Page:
Screenshot showing a Google Translate interpretation of the shop exit confirmation dialog with the right-hand button translated as ends.

    If you have parental controls set up on your Switch, you might even get notified of the new app install.

    Screenshot of an iOS notification from the Nintendo Switch parental controls app saying that the Famicom app has been installed

  9. Now, launch the newly-installed Famicom app from the home screen. When asked who is playing, use your normal Switch account.

    Screenshot of the Switch home screen showing the Famicom app next to the NES app

    It will verify that you have a license to play the game, which you get by having a Switch Online subscription, and let you get to the fun.

    This is where you definitely wanted to pick your normal Switch account. If you pick your new Japan-based account, it will likely fail to launch and ask you to subscribe to Nintendo Switch Online.

Launch the Famicom games app

Several of the Famicom games won’t be hard to figure out. In fact, some of them will display different text if run on a system with its language set to English. If you have too much trouble, though, that’s where the Google Translate app can help you out.

Just like the NES app, you press ZL+ZR to bring up the options. The options appear to be identical to the NES app, just displayed in Japanese. The first option returns you to the current game, the second option is Load Suspend Point, then Create Suspend Point, Reset Game, and To Game Selection is the last option.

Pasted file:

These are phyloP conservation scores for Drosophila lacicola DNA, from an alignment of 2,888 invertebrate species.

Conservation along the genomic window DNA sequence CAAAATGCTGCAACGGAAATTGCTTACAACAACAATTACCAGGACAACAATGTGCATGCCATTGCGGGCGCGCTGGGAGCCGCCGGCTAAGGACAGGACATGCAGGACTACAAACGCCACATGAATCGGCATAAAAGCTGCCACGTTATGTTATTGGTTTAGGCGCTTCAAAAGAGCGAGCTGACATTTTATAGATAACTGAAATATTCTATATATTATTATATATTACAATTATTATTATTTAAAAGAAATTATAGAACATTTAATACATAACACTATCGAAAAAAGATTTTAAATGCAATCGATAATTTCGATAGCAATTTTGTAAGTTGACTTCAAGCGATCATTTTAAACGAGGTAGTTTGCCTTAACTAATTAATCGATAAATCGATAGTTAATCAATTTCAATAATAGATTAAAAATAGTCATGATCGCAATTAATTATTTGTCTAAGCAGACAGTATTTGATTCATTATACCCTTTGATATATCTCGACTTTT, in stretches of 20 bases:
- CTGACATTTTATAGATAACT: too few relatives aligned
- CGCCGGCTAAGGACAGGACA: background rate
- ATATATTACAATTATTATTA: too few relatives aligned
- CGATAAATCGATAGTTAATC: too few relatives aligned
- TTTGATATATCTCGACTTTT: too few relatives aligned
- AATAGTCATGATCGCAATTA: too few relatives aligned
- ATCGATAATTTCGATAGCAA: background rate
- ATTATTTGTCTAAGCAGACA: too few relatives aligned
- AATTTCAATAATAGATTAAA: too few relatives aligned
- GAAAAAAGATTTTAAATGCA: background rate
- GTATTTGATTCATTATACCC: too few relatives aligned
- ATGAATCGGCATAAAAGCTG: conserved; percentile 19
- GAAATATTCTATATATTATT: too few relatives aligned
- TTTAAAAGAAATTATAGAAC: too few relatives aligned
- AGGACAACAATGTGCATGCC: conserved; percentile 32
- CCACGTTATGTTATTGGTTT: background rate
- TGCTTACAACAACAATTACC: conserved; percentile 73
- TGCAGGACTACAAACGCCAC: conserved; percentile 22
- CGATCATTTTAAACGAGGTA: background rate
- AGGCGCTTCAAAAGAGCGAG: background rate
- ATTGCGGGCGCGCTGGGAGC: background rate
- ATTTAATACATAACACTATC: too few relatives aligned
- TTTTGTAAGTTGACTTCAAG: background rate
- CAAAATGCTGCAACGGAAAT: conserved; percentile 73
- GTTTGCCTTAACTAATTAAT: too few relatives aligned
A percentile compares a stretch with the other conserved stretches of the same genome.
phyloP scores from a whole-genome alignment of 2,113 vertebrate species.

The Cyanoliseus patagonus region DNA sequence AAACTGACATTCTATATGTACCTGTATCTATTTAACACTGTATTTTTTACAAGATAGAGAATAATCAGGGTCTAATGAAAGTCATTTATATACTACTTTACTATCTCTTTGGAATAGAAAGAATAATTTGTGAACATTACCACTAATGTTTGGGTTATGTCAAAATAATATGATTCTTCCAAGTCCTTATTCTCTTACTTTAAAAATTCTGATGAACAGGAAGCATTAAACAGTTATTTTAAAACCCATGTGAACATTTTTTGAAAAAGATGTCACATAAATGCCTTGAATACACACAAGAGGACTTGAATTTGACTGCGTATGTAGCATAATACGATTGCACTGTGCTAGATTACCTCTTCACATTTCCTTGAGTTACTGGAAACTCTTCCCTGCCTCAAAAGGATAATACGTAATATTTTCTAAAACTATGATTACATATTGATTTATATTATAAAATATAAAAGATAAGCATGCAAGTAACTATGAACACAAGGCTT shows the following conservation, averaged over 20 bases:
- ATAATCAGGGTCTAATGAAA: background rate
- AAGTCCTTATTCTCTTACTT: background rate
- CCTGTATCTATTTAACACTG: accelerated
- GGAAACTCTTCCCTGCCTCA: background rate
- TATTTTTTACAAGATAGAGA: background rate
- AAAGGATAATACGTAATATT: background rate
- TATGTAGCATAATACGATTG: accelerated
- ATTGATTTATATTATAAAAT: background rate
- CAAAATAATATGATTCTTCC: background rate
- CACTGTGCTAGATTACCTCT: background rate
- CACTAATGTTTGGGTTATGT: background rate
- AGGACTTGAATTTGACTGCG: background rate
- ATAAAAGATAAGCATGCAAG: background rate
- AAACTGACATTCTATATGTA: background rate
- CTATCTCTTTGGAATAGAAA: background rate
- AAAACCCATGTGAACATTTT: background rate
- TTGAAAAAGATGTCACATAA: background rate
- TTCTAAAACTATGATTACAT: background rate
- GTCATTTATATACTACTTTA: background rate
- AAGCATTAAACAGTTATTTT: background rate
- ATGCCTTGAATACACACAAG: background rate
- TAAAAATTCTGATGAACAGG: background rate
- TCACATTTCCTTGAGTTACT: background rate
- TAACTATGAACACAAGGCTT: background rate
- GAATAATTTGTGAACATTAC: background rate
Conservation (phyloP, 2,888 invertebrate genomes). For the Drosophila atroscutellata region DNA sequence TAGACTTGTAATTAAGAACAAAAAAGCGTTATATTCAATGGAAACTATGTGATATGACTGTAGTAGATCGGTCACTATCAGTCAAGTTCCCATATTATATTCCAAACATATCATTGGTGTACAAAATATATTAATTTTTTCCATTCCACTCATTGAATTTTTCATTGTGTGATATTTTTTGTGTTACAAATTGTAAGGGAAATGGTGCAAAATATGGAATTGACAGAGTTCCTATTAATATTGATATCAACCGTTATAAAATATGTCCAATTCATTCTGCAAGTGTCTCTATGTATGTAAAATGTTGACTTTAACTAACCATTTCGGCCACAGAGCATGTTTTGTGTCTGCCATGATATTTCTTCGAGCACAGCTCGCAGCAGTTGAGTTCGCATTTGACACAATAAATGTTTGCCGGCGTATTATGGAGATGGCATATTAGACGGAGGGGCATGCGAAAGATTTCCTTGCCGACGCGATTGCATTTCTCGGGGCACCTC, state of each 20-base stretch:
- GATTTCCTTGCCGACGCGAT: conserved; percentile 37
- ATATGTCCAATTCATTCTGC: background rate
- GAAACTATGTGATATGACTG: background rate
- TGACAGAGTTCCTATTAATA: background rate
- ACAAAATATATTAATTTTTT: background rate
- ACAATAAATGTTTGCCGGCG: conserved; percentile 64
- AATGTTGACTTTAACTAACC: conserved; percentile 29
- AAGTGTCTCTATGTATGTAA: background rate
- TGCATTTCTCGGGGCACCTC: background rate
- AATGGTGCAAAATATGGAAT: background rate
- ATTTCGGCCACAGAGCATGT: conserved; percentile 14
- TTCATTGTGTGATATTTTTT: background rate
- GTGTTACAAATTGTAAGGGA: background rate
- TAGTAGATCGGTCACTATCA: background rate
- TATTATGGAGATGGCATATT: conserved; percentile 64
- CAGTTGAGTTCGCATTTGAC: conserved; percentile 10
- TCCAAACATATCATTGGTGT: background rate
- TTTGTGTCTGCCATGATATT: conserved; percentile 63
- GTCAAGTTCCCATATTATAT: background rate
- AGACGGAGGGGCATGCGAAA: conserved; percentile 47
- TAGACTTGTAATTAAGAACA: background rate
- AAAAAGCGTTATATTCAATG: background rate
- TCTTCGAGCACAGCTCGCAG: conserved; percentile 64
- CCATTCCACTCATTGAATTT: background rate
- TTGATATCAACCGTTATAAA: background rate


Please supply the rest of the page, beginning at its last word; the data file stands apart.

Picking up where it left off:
Switch screenshot assembly of all the Famicom titles in a single image

Fallback variables in `dotnet new` templates

Previously, we created our first custom dotnet new template and added our first input parameter for it. Next, let’s get a little more advanced with our parameters to make our life easier. In this post, we’ll create a template symbol that will function like a coalesce operator, taking a preferred input but falling back to a different input if the preferred value is not found.

This is the third in a collection of posts about creating custom templates for the dotnet new system.

Sample code

This is the third in a series of posts about creating custom templates for the dotnet new system. I’ll be working from the results of the prior blog post, but the approach can be used to add this functionality to any dotnet new template. If you want a starter template project to get you going, you can clone the Git repo from that blog post and start from the prior 2-input-parameters template.